Casa de Pilatos Overview

Casa de Pilatos is one of the most outstanding examples of civil palace architecture in Seville, reflecting a beautiful confluence of Renaissance, Mudejar, and Baroque styles. This palace, built in the sixteenth century, boasts a vast collection of artifacts, a fascinating interior, and some of the finest classical and marble statues, attracting architecture admirers, art lovers, and history aficionados from all over the world.

La Casa de Pilatos (Pilate's House) is a magnificent Andalusian mansion in Seville that serves as the Dukes of Medinaceli's main residence. It is an Italian Renaissance structure with Mudéjar components and embellishments. Located in the historical center, it was constructed between the 15th and 16th centuries. It is amongst the best-preserved buildings from that era, with outstanding architecture, an artifact collection, and a rich history.

The palace's Renaissance-style marble gate, Gothic crest, exquisitely decorated rooms, and characteristic Andalusian courtyard with a fountain provide a window into the amazing architecture of earlier periods. The courtyard is surrounded by 24 busts of Spanish rulers, Roman emperors, and other notable figures, adding to its allure. There are two more gardens that feature stunning plateresque decorations.

The palace also boasts a vast collection of antiques, including paintings and sculptures from the 16th to the 19th century. The Pietà by Sebastiano del Piombo, a bullfight by Francisco Goya, and a still life by Giuseppe Recco are a few of the masterworks. It also features a chapel with antique furnishings, several manuscripts, and a design that blends Gothic and Mudéjar styles. This palace is partially occupied today, but it is open to the public all year.

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• Visit the Casa de Pilatos, which is one of the finest masterpieces of Andalusian architecture from the 16th century and a must-see on every visit to Seville.
• Admire the rich architecture, which is a stunning blend of Mudejar, Baroque, and Renaissance styles.
• Marvel at its Renaissance-style marble gate, Gothic crest, ornately adorned rooms, Andalusian courtyard, dome, and gardens to admire artistic decorations.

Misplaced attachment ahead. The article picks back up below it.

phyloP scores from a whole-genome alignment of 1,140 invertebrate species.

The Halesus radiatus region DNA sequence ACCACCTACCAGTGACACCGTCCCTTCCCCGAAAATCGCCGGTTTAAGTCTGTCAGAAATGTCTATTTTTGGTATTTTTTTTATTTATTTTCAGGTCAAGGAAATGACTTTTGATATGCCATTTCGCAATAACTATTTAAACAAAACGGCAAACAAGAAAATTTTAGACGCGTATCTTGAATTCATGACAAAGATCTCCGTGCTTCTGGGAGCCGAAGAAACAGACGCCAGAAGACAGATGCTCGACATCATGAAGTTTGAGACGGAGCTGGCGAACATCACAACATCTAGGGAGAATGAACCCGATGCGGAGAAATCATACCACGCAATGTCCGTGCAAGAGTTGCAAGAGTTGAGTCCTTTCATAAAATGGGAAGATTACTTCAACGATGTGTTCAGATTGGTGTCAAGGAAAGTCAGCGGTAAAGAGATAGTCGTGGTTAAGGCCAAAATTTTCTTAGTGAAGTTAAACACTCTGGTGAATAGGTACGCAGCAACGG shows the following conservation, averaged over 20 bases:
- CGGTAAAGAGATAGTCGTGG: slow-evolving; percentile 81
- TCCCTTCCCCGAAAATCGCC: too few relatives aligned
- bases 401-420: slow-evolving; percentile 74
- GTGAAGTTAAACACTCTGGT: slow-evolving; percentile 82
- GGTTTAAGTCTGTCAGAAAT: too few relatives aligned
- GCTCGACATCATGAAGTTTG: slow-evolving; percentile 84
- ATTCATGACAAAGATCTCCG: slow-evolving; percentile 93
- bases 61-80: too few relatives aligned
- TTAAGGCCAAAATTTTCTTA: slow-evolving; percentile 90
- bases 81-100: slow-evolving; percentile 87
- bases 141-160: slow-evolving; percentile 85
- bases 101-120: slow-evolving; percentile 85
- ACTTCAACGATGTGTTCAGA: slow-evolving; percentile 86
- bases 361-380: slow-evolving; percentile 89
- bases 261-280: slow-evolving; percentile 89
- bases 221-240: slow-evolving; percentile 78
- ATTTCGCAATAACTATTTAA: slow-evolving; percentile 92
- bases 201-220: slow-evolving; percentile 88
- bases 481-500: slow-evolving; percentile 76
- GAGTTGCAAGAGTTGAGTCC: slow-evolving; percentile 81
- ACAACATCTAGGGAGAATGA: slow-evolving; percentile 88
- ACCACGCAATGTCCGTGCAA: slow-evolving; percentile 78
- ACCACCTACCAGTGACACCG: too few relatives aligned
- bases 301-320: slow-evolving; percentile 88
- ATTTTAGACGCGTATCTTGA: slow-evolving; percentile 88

• Explore the palace with a guide to learn about its rich history and get the feeling of being transported back in time.
• Visit the Chapel of Flagellation to see the tiles and mosaics, as well as the Roman sculpture on the altar.

How To Reach

By Train: Take the C2 or C5 train from San Jerónimo to Sevilla-Santa Justa or Jardines de Hércules, then walk 15 minutes to Casa de Pilatos.

By Metro: Take line L1 to Puerta de Jerez, then walk for approximately 1.3 km to Casa de Pilatos.

By Bus: Bus lines 01, 05, 21, 24, 32, C3, and C4 all stop near the palace at Recaredo, Menéndez Pelayo, and Recaredo, which are all a 5-minute walk away.

By Car: The palace is around 2.8 km from the center of Seville and takes about 10 minutes to reach. You may easily reach the palace by renting a car or hiring a taxi from there.

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Best Time To Visit

The best time to visit Casa de Pilatos is right as it opens in the morning when there won't be as many visitors. Additionally, if you wish to experience the palace in peace with few other visitors present, weekdays are advised over weekends. In general, the off-peak tourism seasons of late Spring (April to May) or early Autumn (September to October) are the best times of year to visit the palace. These days are great because of the great weather and temperatures.

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Other Essential Information

Tips to Visit Casa de Pilatos

  • The best way to view the palace, discover its history, and admire exquisite artwork is to go on a guided tour.